Effects of cytokines and sodium palmitate on LRP1 levels and relative cell death rates in INS-1 832/13 and EndoC-βH1 cells

Figure 1
Effects of cytokines and sodium palmitate on LRP1 levels and relative cell death rates in INS-1 832/13 and EndoC-βH1 cells

(A) INS-1 832/13 cells were cultured for 24 h in the presence of IL-1β (20 ng/ml)+IFN-γ (20 ng/ml) (cytokines) or 0.15 mM of sodium palmitate solubilized in 0.5% fatty acid-free BSA. LRP1 was analysed by immunoblotting and LRP1 levels were normalized to total protein Amido Black staining (left panel). Cell death rates were determined using propidium iodide staining and flow cytometry analysis (right panel). Results are means±S.E.M. for three observations. * P<0.05 compared with control cells using a paired Student's t test. (B) EndoC-βH1 cells were cultured as the INS-1 832/13 cells with the difference that 2.0 mM sodium palmitate solubilized in 2% fatty acid-free BSA was used. Results are means±S.E.M. for three observations. *P<0.05 compared with control cells not receiving imatinib treatment using a paired Student's t test.

Figure 1
Effects of cytokines and sodium palmitate on LRP1 levels and relative cell death rates in INS-1 832/13 and EndoC-βH1 cells

(A) INS-1 832/13 cells were cultured for 24 h in the presence of IL-1β (20 ng/ml)+IFN-γ (20 ng/ml) (cytokines) or 0.15 mM of sodium palmitate solubilized in 0.5% fatty acid-free BSA. LRP1 was analysed by immunoblotting and LRP1 levels were normalized to total protein Amido Black staining (left panel). Cell death rates were determined using propidium iodide staining and flow cytometry analysis (right panel). Results are means±S.E.M. for three observations. * P<0.05 compared with control cells using a paired Student's t test. (B) EndoC-βH1 cells were cultured as the INS-1 832/13 cells with the difference that 2.0 mM sodium palmitate solubilized in 2% fatty acid-free BSA was used. Results are means±S.E.M. for three observations. *P<0.05 compared with control cells not receiving imatinib treatment using a paired Student's t test.

LRP1 is required for β-cell glucose-induced insulin release and cell survival

We next down-regulated LRP1 using RNAi and the LRP1 antagonist LRPAP1. LRP1 siRNA treatment in INS-1 832/13 cells resulted in an average 40% decrease in the LRP1 light chain (Figure 2A). INS-1 832/13 cells with down-regulated LRP1 levels released insulin at a low glucose concentration to the same extent as control cells (Figure 2B). However, at a high glucose concentration, LRP1-silenced cells released less insulin than control cells. INS-1 832/13 cells with LRP1 knockdown were also analyzed for cell death rates in response to a 24-h exposure period to H2O2 and the combination of cytokines IL-1β and IFN-γ. The cell death rates were significantly increased in LRP1 knockdown cells when exposed to cytokines (Figure 2C). Treatment of EndoC-βH1 cells with LRPAP1 resulted in a similar decrease in LRP1 (Figure 2D). EndoC-βH1 cells treated with LRPAP1 exhibited modest but significant increases in H2O2- and cytokine-induced cell death rates (Figure 2E).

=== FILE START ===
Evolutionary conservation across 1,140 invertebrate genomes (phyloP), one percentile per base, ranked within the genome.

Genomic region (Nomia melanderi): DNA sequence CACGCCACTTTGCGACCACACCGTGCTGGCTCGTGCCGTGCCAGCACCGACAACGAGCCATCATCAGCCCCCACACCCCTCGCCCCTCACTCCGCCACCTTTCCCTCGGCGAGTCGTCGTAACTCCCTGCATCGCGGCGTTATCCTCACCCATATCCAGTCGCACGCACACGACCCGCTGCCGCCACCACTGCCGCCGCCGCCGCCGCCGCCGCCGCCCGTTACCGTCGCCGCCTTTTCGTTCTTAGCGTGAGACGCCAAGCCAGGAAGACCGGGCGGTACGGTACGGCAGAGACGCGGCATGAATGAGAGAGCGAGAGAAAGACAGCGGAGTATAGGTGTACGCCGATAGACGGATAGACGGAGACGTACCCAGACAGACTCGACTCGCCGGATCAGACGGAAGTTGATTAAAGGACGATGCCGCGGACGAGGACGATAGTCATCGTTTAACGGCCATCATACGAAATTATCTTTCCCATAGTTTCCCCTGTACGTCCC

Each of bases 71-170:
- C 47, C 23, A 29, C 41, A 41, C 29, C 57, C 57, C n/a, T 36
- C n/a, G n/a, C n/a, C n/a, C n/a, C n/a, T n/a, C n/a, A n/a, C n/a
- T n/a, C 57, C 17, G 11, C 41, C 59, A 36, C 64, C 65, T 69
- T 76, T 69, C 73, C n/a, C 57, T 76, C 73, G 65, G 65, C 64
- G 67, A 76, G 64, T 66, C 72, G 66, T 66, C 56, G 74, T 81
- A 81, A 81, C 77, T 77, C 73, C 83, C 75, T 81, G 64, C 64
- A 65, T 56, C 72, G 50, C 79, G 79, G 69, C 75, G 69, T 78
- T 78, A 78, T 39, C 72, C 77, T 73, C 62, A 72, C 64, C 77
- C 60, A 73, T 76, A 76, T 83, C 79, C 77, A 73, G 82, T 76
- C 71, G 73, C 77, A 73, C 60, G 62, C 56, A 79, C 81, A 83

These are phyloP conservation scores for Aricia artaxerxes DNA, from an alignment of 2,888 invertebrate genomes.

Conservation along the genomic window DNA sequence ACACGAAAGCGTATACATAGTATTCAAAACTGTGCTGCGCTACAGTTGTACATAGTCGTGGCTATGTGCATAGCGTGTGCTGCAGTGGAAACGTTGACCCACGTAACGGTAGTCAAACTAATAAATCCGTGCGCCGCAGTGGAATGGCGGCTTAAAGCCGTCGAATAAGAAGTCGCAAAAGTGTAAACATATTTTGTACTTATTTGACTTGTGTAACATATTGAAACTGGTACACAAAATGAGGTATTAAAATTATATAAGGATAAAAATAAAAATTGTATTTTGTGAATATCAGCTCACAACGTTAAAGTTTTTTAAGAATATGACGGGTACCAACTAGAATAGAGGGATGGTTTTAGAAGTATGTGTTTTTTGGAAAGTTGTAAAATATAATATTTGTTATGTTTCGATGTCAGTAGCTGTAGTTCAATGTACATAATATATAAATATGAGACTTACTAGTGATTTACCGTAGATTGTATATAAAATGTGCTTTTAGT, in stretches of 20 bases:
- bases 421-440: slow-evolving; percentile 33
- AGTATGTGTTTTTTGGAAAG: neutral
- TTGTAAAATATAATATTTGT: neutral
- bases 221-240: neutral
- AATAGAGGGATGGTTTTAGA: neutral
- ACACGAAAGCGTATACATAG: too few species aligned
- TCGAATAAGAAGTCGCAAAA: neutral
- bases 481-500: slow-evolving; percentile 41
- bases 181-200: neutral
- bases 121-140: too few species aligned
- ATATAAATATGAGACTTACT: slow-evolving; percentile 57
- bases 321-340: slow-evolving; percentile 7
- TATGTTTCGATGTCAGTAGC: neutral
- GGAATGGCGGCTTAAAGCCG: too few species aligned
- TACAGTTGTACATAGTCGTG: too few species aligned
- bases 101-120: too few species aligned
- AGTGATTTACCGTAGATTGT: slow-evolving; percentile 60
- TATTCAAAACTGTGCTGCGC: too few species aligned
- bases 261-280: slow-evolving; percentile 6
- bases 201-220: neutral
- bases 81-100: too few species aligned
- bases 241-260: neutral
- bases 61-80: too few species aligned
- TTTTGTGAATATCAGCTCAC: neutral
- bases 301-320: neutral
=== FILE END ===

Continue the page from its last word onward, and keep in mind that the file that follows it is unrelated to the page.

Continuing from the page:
Down-regulation of LRP1 in INS-1 832/13 and EndoC-βH1 cells resulted in lowered glucose-induced insulin release and increased cell death

Figure 2
Down-regulation of LRP1 in INS-1 832/13 and EndoC-βH1 cells resulted in lowered glucose-induced insulin release and increased cell death

(A) INS-1 832/13 cells were lipofected with control- or LRP1-specific siRNA. At 2 days later cells were analysed for LRP1 levels by immunoblotting. (B) Cells were also analysed for insulin release using two consecutive 60-min batch incubations in KRBH containing first 1 mM and then 10 mM glucose. Insulin was quantified using the MesoScale method. Results are means±S.E.M. for six observations. *P<0.05 compared with cells incubated at 10 mM of glucose but treated with control siRNA using a paired Student's t test. (C) To siRNA treated INS-1 832/13 cells was also added H2O2 (100 μM) or IL-1β (20 ng/ml)+IFN-γ (20 ng/ml), and the cultures were extended for another 24 h. Cell death was then assessed by vital staining with propidium iodide and bisbenzimide. The ratio between red and blue fluorescence was used as a measure of relative death rates. Results are means±S.E.M. for three observations. *P<0.05 compared with cells receiving the same apoptosis-promoting treatment and control siRNA using a paired Student's t test. (D) EndoC-βH1 cells were incubated for the time points indicated in the figure with LRPAP1 (280 μg/ml), and LRP1 protein was assessed by immunoblot analysis. Results are means±S.E.M. for two observations. (E) EndoC-βH1 cells were pre-incubated with LRPAP1 (280 μg/ml) for 3 h and then cultured for another 24 h with the same additions as used with the INS-1 832/13 cells. Cell death rates were assessed as given above. Results are means±S.E.M. for three observations. *P<0.05 compared with cells receiving the same apoptosis-promoting treatment but no LRPAP1 using a paired Student's t test.